June 15, 2010

Metro’s Blog Nextstop Turns One Year Old!

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Happy Anniversary Nextstop!

One year ago, Metro went live with a new experiment for Agency public communications – our transit blog Nextstop.  Four employee volunteers from the Engineering, Research, IT and Government/Community Affairs departments collaboratively created the blog and its concept using the inexpensive and accessible tools of online media to connect with other people interested in transit-related issues in St. Louis and around the country.  At the time, Metro had enacted some of the most drastic cuts in its history.  We wanted to try new and engaging ways to reach out to the public.  One year later, the public transit funding initiative in St. Louis County passed with a large majority.  We are now two weeks away from restoring some of the service lost in 2009, and more coming in August.  It’s a much better future for St. Louis public transit, but we’ve got a long way to go, and much work to do.

What we’ve learned that having Nextstop has given us more ways to reach out to riders, get feedback, talk about the importance of transit, and tell people what Metro does and why.  We’ve been using Nextstop to tell you about our projects while they happen, and hear your suggestions for changing and improving them.  We’ve been showing you how Metro receives funding and makes budgeting decisions.  We’ve solicited feedback on service changes, and taken your ideas to create a long-range transit improvement plan.  We’ve shown pictures and videos about the Metro system and the neighborhoods it feeds.  All of this only scratches the surface of how we can use the internet to improve how Metro talks to our customers and how we do business.

But we agree that one of the most significant things Nextstop has accomplished is put us online via the blog, Twitter, Facebook, and social events, where we can carry on meaningful, real-time conversations with our customers and friends, receive immediate feedback on anything we do, and provide responses when people raise concerns.  This type of engagement is making us a better transit agency.  It allows us to bring a different perspective to how we interact with the community, and it pushes us to make changes that would have positive impacts on riders and community perception.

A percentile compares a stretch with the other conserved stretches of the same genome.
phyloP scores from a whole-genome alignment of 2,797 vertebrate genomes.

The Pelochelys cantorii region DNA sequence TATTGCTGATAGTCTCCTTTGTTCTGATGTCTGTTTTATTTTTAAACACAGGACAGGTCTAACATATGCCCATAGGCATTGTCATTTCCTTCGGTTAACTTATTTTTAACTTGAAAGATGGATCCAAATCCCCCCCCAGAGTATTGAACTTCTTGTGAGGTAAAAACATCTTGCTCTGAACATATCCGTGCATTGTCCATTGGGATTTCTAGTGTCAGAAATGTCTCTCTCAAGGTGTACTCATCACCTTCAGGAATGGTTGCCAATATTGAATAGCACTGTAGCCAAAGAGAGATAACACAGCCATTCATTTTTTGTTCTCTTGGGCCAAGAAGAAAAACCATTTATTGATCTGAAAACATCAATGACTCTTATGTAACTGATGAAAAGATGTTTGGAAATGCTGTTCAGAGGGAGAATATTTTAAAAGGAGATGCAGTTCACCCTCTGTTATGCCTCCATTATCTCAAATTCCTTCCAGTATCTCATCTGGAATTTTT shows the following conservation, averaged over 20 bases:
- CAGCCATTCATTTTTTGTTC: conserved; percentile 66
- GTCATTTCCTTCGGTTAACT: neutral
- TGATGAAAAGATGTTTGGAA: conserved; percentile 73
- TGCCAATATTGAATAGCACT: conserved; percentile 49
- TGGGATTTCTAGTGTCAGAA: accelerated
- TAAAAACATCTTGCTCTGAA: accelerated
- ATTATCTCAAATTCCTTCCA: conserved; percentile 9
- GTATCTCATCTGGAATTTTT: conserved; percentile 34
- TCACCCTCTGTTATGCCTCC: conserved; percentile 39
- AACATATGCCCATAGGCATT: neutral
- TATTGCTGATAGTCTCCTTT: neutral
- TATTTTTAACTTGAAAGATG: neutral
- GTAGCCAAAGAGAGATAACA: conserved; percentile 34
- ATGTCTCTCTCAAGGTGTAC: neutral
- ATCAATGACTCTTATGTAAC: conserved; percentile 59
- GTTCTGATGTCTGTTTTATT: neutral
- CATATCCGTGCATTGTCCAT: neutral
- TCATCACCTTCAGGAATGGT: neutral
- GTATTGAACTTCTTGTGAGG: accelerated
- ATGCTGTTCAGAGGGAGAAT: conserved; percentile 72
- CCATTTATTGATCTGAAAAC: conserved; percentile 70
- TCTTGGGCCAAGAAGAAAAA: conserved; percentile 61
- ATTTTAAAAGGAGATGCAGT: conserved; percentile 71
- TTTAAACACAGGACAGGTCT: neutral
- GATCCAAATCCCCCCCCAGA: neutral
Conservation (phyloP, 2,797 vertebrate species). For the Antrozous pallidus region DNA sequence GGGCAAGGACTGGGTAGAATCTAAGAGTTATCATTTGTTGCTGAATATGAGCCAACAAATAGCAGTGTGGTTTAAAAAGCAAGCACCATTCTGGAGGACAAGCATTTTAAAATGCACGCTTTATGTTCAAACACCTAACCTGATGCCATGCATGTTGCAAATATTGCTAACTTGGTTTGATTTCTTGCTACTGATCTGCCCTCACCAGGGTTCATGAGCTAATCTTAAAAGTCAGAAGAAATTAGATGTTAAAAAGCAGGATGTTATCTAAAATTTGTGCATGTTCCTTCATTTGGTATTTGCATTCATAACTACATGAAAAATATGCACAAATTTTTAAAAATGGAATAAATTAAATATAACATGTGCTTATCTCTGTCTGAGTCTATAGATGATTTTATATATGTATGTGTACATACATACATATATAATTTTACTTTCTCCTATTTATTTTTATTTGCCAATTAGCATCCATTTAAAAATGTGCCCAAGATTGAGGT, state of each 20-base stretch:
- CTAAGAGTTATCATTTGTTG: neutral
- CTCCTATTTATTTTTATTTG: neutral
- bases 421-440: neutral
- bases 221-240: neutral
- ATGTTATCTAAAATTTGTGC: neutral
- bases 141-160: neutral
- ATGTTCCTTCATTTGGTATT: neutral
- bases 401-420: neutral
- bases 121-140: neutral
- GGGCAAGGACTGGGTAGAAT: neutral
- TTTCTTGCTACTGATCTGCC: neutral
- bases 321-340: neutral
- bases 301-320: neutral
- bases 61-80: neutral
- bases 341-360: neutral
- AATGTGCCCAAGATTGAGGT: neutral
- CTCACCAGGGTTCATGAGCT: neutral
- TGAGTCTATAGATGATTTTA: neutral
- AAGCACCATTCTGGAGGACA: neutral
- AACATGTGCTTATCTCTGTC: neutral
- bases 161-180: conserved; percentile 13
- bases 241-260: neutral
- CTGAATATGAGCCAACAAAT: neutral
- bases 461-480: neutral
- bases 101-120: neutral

So thank you to all readers and commentors for your interest and interaction during our first year.  We hope to continue to bring forward more information about public transit and related issues in the next year, to continue the conversation, and learn more from the community.

Thank you,

Courtney, Jennifer, Todd and Paul

Metro Lifestyle

6 thoughts on “Metro’s Blog Nextstop Turns One Year Old!”

  1. Justin says:

    Awesome work Court & all.
    How does Metro St Louis’s social media presence measure up against that of other transit agencies across the country and world?

    1. Jennifer says:

      I’ll answer that, so Courtney doesn’t have to brag on herself. When Metro started its blog, only a handful of transit agencies had any kind of social media presence. We modeled our approach after the TSA’s blog because we liked how frank they were when addressing criticisms. You can see in our blogroll (right side of the page) those sites that we took inspiration from and are aware of. People call us and ask for our policies and development procedures so they can model their web efforts after ours, and we’re always happy to share them. The more public agencies go online and really engage with their constituents, the better off everyone is!

      As far as other social media, of course TriMet in Portland has a big web presence – including a lot of independently-developed mobile web apps for use in their system. And if you do a Twitter search for “MetroLink” you’ll come up with a lot of discussion to and from a Manchester (UK) train system and the Orange County (CA) Metrolink system. (That’s why we use “#STLMetro” as a hashtag and handle, rather than just “Metro” or “MetroLink.”) Here in St. Louis, we’ve got the MetroText guys (@MetroText) who are working on a text-message interface to the Metro system.

      Other systems are starting to venture into social media in one form or another, but we’re the only system with STLTransit style!

  2. Please do videos exactly like this one for every future project. If this became agency policy, it’d enjoy it greatly. Bravo!

  3. Robert says:

    wow it only took 1 minute 55 seconds to tear down the old bridge and build a new one those guys are fast

  4. Justin Chick says:

    Thanks Jennifer,
    Next I think ya’ll gotta get some Metro STL Foursquare badges rollin! I’m not braggin or anything but I do know some ultra Metro Mayors out there…

    1. Courtney says:

      I’ve tried to contact Foursquare, but no word back yet. I’ll keep trying. You are an ultra Mayor!

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